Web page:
Put Up Your Duke!

Clive-Owen-The-KnickI’ve been absent, lo these many weeks, while on deadline for the second book in my Dukes Behaving Badly series. And now I’ve got it (sort of) finished, and I also have a title–Put Up Your Duke.

Yes, the dukely hero also boxes, as dukes do (!). He is in a marriage of convenience, and because he and his new duchess have not yet, um, done things, he heads out to the boxing saloon each morning to punch away his frustration.

Eventually, his wife asks him for boxing lessons, and that is fun, too. And then she punches someone she dislikes immensely, and takes great satisfaction in that.

Other than that, I’ve been caught up in the delicious drama of Outlander, anticipating Sleepy Hollow’s return, LOVING The Knick (starring my fave, Clive Owen), and doing a lot of reading (yay for a long subway commute!).

How is everyone doing?

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2 Responses to Put Up Your Duke!

  1. Ooh! I haven’t heard of The Knick, but I do love Clive Owen. Must check it out.

    I have been on a writing binge, which is a very good thing as I had hit a desperate slump of late and had given serious thought to chucking it in.

    Tomorrow I will finish my first novella. I’ve written @ 13K words since Sunday 9/14. The novella looks to come in at @20K. And … it will be published in a Regency Christmas anthology with three other authors – two self-published and the other my Pixie Sister / Ruby Sister Kate Parker who writes Victorian set cozy mysteries for Berkley.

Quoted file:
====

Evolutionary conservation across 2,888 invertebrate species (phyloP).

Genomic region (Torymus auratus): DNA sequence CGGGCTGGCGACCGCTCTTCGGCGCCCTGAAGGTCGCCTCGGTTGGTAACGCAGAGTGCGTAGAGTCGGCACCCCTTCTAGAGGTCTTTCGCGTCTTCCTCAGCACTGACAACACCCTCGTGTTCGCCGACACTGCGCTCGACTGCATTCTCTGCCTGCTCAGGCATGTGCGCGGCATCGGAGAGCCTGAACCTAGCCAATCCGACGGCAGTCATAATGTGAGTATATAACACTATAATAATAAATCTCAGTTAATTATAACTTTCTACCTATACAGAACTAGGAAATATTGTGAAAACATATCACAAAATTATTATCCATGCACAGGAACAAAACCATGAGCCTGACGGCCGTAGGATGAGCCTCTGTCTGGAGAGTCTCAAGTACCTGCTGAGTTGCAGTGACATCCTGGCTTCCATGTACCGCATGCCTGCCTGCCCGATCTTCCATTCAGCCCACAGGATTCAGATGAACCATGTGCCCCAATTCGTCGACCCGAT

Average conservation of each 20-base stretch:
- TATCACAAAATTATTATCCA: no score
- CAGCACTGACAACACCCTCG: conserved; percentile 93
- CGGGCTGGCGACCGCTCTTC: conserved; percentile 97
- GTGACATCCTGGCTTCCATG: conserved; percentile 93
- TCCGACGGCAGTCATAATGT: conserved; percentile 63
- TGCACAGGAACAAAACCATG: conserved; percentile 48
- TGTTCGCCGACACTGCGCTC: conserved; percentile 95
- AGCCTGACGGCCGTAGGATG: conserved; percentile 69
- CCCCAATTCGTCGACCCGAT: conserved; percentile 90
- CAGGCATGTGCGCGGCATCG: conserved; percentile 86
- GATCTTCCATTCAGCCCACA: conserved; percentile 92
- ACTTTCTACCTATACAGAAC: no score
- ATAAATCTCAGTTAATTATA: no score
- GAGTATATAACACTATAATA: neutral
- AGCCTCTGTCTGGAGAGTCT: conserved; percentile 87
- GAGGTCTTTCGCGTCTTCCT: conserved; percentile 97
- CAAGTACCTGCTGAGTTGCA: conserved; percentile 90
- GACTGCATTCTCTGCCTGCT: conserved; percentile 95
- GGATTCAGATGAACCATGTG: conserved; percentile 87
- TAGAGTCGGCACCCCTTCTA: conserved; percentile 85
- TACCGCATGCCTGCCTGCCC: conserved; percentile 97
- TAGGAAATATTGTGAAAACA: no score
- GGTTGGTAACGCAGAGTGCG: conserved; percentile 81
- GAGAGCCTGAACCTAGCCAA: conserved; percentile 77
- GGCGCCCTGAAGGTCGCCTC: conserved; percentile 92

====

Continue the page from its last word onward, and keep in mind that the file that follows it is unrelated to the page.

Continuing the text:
This will be my debut so I am VERY nervous, scared, neurotic, etc. I am fortunate these other ladies have a great deal more experience than I do and are walking me through it.

  2. HJ says:

    Congratulations to both Megan and Louisa on finishing your books!

    Megan — in case it matters at all, I think it might be helpful for you to know that I’m not sure that the title ‘Put Up Your Duke’ would work in the UK. We ‘put up’ curtains (drapes), posters and pictures, meaning that we hang them up, but not people. We ‘put up with’ people or things we don’t like e.g. “I’ll put up with the rain since it’s so good for the garden” or “I can put up with his mother for a weekend if I can have him to myself the rest of the time”.

    I have seen ‘put up’ used in American books to mean ‘store’ or ‘preserve’ e.g. putting up plums in storage jars, but we don’t use it that way here. I’ve also seen ‘put up’ used in connection with preparing for a trip, so I think it can mean packing; again, we don’t use it that way here.

    So, I’m not at all sure what you mean by your title!

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